This is only the beginning. We will double our installed capacity and we will be looking for additional capacity, in our waters and beyond.
As part of the Belgian post-covid recovery plans, we will create an energy island in the North Sea. This island will serve as an energy hub, opening up a whole range of different possibilities: from linking electricity interconnectors with other countries, such as the envisaged interconnectors with Denmark or the UK, to hosting 5G antennas or being a production hub of green hydrogen.
In short - the North Sea has the potential to become one big renewable energy plant.
If we think about the sea, we inevitably think about water. Water, the most abundant element on earth. Here is when hydrogen comes in: a clean, non-polluting fuel from water.
Ladies and gentlemen,
The energy transition is not based on green electrons only. Green molecules will be part of the deal too. Hydrogen will play a crucial role in decarbonizing energy intensive sectors.
We have in Belgium a strong industrial base, with the second largest petro-chemical cluster worldwide. The manufacturing industry is the backbone of our economy. These industries are crucial partners for the transition, and therefore it is crucial we support them in the transition to a carbon neutral economy.
Renewable hydrogen as an industrial feedstock is one of the solutions. Without it, there is no chance that we can cut the emissions to zero.
So if we want renewable hydrogen to make a real contribution in 2030 we have to start now. To succeed, we need to cooperate with our partners across the globe.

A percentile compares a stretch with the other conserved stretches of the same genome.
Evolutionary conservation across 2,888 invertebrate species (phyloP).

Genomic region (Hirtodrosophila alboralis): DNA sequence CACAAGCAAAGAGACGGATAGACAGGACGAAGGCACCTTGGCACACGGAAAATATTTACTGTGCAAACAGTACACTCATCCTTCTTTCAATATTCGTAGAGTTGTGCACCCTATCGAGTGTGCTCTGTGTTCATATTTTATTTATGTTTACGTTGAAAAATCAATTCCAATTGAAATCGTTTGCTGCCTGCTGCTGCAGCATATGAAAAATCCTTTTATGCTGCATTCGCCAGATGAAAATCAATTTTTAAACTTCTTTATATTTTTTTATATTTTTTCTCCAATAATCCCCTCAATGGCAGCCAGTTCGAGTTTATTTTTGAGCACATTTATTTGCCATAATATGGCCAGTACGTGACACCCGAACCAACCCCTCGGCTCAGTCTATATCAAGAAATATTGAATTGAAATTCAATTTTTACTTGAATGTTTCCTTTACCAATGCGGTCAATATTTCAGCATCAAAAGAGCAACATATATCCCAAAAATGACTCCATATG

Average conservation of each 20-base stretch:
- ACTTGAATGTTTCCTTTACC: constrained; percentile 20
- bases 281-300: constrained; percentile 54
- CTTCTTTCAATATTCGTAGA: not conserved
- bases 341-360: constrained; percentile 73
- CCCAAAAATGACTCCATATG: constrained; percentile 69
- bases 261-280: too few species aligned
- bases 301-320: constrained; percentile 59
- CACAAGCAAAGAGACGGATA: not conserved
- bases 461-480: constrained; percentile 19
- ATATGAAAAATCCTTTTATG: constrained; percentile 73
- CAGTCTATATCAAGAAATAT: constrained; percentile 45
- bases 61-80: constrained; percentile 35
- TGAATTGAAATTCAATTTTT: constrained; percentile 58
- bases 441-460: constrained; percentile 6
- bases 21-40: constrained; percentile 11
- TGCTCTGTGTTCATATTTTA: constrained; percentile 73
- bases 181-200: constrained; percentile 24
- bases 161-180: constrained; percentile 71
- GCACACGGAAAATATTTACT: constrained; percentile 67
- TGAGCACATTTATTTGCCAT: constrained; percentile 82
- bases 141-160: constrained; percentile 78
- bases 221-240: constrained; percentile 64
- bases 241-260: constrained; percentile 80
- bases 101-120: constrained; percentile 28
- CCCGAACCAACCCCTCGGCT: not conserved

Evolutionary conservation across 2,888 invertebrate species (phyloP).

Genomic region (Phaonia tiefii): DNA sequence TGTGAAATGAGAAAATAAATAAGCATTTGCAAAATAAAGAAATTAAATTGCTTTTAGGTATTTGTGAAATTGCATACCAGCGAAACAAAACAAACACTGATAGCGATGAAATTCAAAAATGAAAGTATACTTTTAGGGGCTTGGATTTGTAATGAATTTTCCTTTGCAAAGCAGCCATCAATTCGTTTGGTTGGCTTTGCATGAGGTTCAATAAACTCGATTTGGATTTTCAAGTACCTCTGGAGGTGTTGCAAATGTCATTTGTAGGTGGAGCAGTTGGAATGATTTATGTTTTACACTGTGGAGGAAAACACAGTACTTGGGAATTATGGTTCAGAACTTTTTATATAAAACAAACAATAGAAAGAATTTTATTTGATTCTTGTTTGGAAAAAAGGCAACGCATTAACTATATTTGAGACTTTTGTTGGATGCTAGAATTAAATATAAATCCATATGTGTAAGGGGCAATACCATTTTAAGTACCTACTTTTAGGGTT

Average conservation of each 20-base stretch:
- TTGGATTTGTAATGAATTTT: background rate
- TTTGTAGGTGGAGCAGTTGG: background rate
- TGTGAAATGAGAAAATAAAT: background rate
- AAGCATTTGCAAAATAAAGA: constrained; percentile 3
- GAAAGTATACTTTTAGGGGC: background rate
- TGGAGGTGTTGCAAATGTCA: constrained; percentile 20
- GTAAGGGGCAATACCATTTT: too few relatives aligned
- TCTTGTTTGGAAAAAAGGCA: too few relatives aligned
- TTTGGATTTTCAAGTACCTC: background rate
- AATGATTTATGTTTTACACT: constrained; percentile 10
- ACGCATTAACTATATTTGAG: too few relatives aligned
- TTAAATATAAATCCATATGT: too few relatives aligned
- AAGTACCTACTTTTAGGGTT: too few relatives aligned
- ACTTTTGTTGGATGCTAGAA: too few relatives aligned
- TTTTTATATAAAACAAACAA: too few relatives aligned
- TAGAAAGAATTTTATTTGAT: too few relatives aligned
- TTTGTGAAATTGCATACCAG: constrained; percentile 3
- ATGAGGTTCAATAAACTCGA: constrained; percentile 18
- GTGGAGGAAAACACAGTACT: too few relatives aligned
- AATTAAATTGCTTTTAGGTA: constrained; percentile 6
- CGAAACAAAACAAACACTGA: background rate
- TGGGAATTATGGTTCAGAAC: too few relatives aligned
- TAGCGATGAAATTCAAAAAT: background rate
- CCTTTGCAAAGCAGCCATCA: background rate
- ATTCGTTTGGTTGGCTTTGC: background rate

As I said earlier, Belgium’s strategic advantage is not the presence of raw materials. We are not the most sunny country either. Even if the potential of sun in our country is relatively high, a photovoltaic panel on a Belgian roof will never yield as much electricity as one that is bathing in the Middle-Eastern sun. Imagine the amount of electricity or even hydrogen that could be produced in the region around the Red Sea, where sun and water come together.
So it is clear that energy offers new opportunities for cooperation, not only within the EU but also with our neighbours in Northern Africa and the Middle East. We have been trading fossil fuels for decades. Belgium will, also in this energy transition, still rely on import. Only, it is time for our trade cooperation to undergo the energy transition, and move from fossil fuels to renewable energy such as hydrogen.
In turn, Belgium can offer expertise and technology in the field of renewable energy, be it for off. Furthermore, Belgium is located in the heart of Europe, at an energy crossroads. My aim is to create a hydrogen backbone in the heart our industrial clusters and those of our neighbouring countries. This backbone will be the foundation for international connections. With our offshore energy hub, and our on-shore port of Zeebruges, Belgium is the gate to the Northern and Central European energy markets.
Ladies and gentlemen,
Belgium was part of the founding countries of European energy cooperation. We have shown that, when we join forces, we can achieve almost anything.
This is precisely what we need to do today: join forces, by forming strategic partnerships.
Every step in the societal evolution until today is accompanied by changes in energy commodities. From kindling fire to peat and coal, over oil and gas. Energy is the lifeline of our society, of our welfare, the driver of our industries. We all know that the Stone Age didn’t end because of lack of stones. The Stone Age ended because there were new and better technologies available.
So let’s invest in alternatives before we’re out of resources. Let’s invest today in our energy infrastructure of tomorrow. Together. With the European Commission, with other EU countries, partner countries around the globe and with our industries and companies. Because 2030 is now.
I thank you for your attention.